Like it or not, it's time to forget about 2007 O's

August 11, 2007|By PETER SCHMUCK

Now that the Orioles have all but conceded that they are focused on 2008, it's fair to ask everyone with a stake in the team a very relevant question.

When I say everyone, I mean the owner, the front office, the manager, the players and the fans. I mean everyone, so think hard about this:

Can you detach yourself from the outcome for the next 48 games?

Let me explain. When the Orioles made their mini-roster shuffle Thursday, team president Andy MacPhail chalked up the departure of Chris Gomez and John Parrish to evaluating the team and adjusting the roster to best prepare for the 2008 season. In other words, the emphasis has shifted from doing everything possible to win each individual game to the more important business of making sure the Orioles are in better position to compete next year.

That doesn't mean the manager and the players will not try to win every game, but it does mean the Orioles have altered priorities that will affect both the performance of the team and the perception of it. And that's just fine if you can get everyone on board.

Manager Dave Trembley, for instance, could be forgiven for feeling that he has to keep the team playing .500 ball (since he took over) to have a good chance of keeping his job beyond the end of this year, but he has to let go of his personal win-loss record and focus on the horizon.

He needs to detach himself from the outcome.

Owner Peter Angelos has to realize that the remainder of the schedule could be more than tough. It could be embarrassing, with 34 of the last 48 games against teams that entered this weekend with a winning record. He cannot allow the club's final win total - whatever it turns out to be - to create an emotional backlash that affects the front office's offseason strategy.

He has to detach himself from the outcome.

MacPhail doesn't need any advice in this regard because he has set these gears in motion. He was the one who announced that Trembley would remain manager through the end of the season. He was the one who pointed the team toward 2008 with four roster moves Thursday.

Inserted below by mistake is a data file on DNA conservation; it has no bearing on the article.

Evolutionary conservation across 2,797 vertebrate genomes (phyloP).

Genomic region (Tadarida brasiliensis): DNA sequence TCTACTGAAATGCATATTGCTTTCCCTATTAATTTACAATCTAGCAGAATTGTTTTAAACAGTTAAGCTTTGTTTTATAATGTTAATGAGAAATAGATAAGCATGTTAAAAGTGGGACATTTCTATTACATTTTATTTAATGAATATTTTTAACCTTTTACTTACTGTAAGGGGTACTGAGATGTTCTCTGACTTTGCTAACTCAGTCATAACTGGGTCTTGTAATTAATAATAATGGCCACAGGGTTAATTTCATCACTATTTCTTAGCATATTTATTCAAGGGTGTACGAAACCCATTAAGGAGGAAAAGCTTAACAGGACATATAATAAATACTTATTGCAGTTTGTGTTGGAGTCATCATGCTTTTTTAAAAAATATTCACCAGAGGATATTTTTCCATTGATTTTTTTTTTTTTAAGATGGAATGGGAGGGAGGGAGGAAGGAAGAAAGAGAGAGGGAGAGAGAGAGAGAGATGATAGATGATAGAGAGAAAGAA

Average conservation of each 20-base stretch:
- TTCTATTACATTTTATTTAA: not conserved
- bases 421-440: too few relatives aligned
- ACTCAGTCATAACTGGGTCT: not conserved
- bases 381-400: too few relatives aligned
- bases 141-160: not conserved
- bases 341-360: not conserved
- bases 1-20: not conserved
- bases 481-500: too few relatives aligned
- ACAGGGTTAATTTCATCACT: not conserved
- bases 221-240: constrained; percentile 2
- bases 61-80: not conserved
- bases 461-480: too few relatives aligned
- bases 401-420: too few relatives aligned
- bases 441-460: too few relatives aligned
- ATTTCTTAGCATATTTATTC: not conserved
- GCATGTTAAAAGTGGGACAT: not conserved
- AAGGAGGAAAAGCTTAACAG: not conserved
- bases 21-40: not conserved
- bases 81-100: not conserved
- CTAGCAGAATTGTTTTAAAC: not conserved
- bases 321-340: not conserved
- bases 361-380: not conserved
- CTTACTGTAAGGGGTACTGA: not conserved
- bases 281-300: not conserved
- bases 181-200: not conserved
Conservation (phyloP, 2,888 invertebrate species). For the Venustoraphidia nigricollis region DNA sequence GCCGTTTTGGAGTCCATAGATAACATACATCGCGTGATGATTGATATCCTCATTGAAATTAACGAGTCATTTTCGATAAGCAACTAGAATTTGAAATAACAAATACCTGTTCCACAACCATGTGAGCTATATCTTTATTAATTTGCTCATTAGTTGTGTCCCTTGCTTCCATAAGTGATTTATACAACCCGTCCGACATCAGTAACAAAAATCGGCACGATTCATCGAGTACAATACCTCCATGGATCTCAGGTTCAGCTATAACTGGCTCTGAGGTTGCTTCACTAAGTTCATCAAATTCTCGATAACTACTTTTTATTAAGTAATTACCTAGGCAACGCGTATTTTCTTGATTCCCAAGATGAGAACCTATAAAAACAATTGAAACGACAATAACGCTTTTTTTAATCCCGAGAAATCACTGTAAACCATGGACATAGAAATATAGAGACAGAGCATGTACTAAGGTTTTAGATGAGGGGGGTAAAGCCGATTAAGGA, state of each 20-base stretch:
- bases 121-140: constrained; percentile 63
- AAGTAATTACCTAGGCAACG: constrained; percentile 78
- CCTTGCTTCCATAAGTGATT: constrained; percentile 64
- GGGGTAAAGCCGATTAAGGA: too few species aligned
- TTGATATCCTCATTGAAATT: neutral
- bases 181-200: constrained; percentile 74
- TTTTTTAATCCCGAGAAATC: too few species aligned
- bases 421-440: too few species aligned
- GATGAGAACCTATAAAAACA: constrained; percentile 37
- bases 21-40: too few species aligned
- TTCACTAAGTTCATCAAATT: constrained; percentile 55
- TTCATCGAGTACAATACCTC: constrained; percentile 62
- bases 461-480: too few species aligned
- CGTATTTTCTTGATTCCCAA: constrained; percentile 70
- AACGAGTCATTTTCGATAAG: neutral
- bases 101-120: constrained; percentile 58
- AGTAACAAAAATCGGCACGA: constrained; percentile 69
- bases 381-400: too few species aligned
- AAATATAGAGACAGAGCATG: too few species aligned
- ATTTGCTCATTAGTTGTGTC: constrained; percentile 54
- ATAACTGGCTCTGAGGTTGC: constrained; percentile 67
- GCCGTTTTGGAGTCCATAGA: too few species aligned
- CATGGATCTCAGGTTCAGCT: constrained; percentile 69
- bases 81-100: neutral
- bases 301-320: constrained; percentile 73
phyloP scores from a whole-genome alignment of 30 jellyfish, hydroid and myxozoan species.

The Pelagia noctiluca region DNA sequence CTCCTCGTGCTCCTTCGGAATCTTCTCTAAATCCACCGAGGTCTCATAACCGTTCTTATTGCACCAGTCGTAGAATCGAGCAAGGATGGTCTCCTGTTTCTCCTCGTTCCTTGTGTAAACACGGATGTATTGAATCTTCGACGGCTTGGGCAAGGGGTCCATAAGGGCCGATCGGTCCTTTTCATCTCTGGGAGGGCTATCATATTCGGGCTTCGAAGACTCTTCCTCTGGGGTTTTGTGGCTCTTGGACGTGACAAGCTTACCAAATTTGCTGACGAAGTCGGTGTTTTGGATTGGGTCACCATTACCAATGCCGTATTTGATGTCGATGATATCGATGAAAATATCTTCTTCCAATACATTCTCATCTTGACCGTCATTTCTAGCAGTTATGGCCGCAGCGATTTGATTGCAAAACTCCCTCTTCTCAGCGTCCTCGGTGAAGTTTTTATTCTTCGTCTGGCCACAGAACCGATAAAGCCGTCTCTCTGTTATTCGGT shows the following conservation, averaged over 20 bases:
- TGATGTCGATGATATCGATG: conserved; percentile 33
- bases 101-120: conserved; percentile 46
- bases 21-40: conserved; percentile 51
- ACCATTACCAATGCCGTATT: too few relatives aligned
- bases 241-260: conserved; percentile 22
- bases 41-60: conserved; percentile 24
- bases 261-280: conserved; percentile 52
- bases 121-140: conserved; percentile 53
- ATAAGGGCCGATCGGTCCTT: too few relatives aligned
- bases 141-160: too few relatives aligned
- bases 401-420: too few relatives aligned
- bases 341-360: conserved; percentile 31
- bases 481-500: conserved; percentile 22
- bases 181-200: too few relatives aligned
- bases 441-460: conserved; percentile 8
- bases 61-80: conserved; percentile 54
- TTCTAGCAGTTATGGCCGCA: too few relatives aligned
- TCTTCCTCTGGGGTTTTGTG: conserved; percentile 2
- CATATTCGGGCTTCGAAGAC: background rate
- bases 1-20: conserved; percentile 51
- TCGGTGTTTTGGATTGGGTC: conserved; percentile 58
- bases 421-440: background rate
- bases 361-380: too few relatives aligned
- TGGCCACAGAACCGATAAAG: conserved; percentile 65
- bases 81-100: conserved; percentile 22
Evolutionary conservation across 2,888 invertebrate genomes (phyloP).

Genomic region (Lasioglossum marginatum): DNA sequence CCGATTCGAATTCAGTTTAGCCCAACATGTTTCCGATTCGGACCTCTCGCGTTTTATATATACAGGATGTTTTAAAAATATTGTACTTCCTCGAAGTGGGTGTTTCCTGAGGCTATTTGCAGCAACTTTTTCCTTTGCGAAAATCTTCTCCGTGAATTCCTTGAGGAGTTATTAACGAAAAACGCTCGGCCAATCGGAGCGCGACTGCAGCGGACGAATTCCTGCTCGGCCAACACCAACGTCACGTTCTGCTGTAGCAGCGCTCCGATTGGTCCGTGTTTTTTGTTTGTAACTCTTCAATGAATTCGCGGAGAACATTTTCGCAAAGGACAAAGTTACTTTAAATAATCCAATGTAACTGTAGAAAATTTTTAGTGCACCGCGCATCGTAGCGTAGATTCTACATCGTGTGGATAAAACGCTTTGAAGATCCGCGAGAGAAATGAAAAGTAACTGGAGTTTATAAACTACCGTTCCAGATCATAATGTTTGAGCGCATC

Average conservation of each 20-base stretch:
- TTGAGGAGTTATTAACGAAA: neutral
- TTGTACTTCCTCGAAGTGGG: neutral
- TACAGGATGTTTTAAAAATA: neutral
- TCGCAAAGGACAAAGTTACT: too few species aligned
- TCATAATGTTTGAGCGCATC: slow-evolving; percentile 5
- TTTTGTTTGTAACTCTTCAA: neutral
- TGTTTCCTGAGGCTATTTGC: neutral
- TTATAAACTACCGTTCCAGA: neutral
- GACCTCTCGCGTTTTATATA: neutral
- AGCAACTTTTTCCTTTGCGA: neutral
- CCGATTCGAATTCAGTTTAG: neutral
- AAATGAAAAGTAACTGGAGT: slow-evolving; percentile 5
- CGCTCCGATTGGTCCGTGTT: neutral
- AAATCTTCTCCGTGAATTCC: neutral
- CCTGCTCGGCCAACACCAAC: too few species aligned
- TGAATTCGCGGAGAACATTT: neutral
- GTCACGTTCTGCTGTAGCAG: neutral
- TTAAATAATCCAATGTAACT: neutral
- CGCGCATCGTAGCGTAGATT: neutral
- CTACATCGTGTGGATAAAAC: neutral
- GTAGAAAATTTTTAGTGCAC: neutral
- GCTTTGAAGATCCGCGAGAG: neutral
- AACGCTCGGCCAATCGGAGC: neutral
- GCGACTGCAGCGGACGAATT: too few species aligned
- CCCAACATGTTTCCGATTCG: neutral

He just got here, so he might not have attached himself to the outcome in the first place.

Clearly, MacPhail understands that it doesn't matter whether this team wins 77 games or 72. Fourth place is fourth place. What matters is the organizational progress that can be made by auditioning young players and figuring out exactly what needs to be done this winter to enhance the team both at the major league level and throughout the farm system.

Trembley should be judged on his managerial temperament and his ability to advance the goals of the front office while making the best of the situation on the ground.

The players need to keep playing hard, but they have to understand what's taking place. There are going to be times when single-game logic and long-term strategy meet head-on, and veterans such as Miguel Tejada have to buy into the future for it to unfold the way everyone wants.

Most of all, however, it is the fans who need to detach themselves from the day-to-day results because those results have a chance to be pretty discouraging, and Orioles fans have been discouraged quite enough over the past decade. They need to cut MacPhail a little slack and see just where he intends to take the team over the next year or so.

That won't be easy. Too many fans already have given up on the Orioles ever climbing out of this morass of their own making. Too many look at each loss as validation of a never-going-to-get-better mentality that has become something of a self-fulfilling prophecy.

Can't really blame them, because they have come by their fatalism quite honestly, but the only hope for a brighter future is in their continued support of the franchise during yet another rebuilding period, no matter how much they wish the team was run differently or owned by somebody else.

Listen to Peter Schmuck on WBAL (1090 AM) at noon Saturdays and Sundays.

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